I’m going to say right off the bat that I don’t really make New Year’s resolutions – they don’t work for me because I resent the past version of myself for imposing such onerous demands on the future version of myself, but that’s really neither here nor there.
If you are, in fact, the type to make resolutions each year, and even follow through on some of them, more power to you!
I’m here to help with the top five reasons to seriously learn Chinese next year for real this time guys; like, for real for real.
This is the case to some extent in all places, but people in China and Taiwan will literally be throwing buckets of respect and praise at you if you’ve made the effort to learn Mandarin, in part because of how difficult it can be for Westerners and how closely tied the language is to Chinese culture.
If you live in China this is sort of a no-brainer, as there’s never a time your quick-recall Chinese skills will be tested quite like a high-stress emergency situation.
Have you been to China or Taiwan? Do you want to go? You should – they’re freakin' really awesome places to visit.
4. Billions and Billions of speakers
While there are arguably more people on earth that speak English mildly well than there are decent Mandarin speakers, the vast majority of China’s population (like America’s) is monolingual, so if you want to talk to a Chinese person, odds are you’ll need to have your putonghua down pat.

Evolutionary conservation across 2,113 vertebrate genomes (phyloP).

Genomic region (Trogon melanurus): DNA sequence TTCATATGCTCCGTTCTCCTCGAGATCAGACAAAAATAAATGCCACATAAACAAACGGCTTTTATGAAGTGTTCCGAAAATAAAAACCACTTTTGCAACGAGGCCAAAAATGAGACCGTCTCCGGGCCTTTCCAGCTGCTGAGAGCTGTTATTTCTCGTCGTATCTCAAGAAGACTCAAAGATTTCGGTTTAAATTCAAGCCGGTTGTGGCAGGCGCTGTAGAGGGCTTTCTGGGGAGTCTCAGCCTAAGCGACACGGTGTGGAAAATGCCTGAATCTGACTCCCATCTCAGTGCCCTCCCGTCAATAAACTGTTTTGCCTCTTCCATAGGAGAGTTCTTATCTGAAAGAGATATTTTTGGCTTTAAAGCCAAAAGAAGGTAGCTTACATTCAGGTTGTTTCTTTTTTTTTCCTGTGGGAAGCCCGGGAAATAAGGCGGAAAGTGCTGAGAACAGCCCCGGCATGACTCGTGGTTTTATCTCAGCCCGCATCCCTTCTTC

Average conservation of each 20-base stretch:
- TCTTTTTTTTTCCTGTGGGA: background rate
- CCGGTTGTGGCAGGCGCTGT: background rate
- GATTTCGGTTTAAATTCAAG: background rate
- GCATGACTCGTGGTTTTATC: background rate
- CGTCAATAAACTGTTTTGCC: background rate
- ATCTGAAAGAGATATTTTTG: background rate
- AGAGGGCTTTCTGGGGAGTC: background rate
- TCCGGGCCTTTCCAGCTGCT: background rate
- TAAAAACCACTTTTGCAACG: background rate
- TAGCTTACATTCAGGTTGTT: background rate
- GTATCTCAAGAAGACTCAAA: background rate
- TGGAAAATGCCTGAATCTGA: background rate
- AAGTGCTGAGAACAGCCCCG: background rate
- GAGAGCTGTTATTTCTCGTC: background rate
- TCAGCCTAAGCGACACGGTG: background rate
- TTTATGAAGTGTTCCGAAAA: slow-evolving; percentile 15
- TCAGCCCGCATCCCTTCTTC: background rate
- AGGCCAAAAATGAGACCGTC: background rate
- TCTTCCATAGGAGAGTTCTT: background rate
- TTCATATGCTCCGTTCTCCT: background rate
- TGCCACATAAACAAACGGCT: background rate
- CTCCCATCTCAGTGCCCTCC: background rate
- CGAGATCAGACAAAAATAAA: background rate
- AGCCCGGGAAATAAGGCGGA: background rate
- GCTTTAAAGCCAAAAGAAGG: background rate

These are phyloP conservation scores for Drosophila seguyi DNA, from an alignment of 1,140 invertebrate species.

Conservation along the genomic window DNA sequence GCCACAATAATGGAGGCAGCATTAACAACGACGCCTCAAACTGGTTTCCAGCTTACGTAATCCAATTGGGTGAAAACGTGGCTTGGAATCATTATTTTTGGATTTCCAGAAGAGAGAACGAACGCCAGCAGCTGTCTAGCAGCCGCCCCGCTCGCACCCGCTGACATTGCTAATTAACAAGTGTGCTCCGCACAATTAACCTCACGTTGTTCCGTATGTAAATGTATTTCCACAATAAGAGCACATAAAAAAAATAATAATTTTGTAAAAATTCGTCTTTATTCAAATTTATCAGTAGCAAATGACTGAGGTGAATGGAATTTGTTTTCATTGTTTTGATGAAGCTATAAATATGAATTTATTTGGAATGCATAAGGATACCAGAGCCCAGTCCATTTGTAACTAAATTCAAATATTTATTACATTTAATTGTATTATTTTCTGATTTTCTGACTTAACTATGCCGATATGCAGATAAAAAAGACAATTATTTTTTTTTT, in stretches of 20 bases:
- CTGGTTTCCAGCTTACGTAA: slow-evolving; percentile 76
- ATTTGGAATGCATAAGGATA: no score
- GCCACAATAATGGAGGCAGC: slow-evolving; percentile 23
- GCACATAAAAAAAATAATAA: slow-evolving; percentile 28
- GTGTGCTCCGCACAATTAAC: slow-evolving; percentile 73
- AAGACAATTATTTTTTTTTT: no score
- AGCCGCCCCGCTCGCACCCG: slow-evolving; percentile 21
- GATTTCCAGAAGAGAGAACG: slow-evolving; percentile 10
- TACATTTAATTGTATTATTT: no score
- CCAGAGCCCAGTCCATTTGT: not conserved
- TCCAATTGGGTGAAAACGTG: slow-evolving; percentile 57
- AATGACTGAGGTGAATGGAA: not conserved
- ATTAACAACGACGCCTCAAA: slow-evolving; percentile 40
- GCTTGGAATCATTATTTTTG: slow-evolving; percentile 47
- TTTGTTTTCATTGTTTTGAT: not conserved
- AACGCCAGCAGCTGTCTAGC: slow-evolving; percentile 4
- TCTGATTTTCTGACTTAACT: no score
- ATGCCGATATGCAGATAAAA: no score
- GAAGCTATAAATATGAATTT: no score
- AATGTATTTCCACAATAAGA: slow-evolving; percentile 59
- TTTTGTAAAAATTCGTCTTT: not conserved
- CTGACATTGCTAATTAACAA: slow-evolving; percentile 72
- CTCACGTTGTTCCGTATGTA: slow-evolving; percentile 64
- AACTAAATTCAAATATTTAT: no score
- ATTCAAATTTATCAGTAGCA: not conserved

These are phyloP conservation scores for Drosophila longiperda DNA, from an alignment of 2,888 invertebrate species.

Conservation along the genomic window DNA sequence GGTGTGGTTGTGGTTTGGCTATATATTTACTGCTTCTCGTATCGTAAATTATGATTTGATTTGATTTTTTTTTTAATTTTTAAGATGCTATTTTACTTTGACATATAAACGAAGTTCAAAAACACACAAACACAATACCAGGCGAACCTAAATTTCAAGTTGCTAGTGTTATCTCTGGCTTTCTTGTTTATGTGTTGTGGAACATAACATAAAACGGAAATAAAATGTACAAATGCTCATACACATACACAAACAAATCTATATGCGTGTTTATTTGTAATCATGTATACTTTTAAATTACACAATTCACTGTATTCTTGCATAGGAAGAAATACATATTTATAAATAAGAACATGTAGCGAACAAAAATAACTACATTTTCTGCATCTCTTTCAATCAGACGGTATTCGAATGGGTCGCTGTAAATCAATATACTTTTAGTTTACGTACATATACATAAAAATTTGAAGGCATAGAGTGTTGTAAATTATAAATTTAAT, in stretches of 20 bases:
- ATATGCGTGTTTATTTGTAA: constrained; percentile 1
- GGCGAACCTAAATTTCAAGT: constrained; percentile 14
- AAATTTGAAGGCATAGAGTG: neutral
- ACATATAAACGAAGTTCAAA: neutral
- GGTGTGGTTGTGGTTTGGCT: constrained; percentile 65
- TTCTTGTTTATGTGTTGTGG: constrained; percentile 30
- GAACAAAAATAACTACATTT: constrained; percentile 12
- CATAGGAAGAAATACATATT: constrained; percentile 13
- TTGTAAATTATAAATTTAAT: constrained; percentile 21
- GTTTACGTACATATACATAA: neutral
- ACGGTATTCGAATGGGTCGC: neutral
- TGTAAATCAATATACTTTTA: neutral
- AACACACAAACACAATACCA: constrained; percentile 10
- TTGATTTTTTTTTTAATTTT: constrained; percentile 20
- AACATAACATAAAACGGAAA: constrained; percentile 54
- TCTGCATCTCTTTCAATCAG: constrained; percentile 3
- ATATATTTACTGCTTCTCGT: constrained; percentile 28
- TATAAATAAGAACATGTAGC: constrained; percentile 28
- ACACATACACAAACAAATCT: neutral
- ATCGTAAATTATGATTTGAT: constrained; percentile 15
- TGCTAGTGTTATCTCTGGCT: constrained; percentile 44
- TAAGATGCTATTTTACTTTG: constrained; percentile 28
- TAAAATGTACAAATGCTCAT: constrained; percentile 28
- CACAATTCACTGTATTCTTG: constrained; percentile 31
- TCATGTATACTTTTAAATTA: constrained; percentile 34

This is immensely helpful in the business sphere, but I prefer to look at it this way: if you speak Mandarin, that’s 1.4 billion more people you can chat with, including some 600 million more men/women (or whatever you’re into), many of whom are very nice and charming and good-looking. You gotta love those odds!
5. Confidence and Cajones
I’m not going to beat around the bush here: Chinese is a tough language to learn for us native English speakers. The tones, the characters, etc, it’s just tricky.
BUT, in a way, that’s the best part of learning Chinese: the confidence and satisfaction you can derive from something as simple as using a word you’ve just learned smoothly in casual conversation is hard to match.
The other day I was getting into the elevator in my building and a woman rushed on with her motorbike in tow and got off on the 3rd floor (of a 30 story building), profusely apologizing for the inconvenience. “Méi shì (没事) ,” I told her, “Zhè ge bù néng suí shēn dài ba (这个不能随身带吧)!”
“It’s OK, you can’t really carry that with you!” I’d just learned the term "Suíshēn dài" (随身带) that week, and to have been able to slip it into a conversation and, for once in my life, actually make someone laugh in Chinese?!
Forget about it, I was on cloud nine the rest of the day. That’s the sort of high you can get from a challenge like learning a new language, and for my money, Mandarin is one of the most challenging and rewarding languages to tackle, as well as the one with possibly the most practice opportunities.
Good luck in your New Years’ quest! Do you guys have any suggestions or other reasons to learn Chinese for real this time? Let us know in the comments below!
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MICHAEL HURWITZ spent six years in Shanghai doing the little things to help bridge the cultural and linguistic gap between China and the West. Now back in the United States studying business and Chinese, Michael enjoys reggae music, his hometown basketball team the Washington Wizards, and has a handful of tattoos he'd rather not explain.
Fri, 20 Dec 2013 09:45:00 GMT
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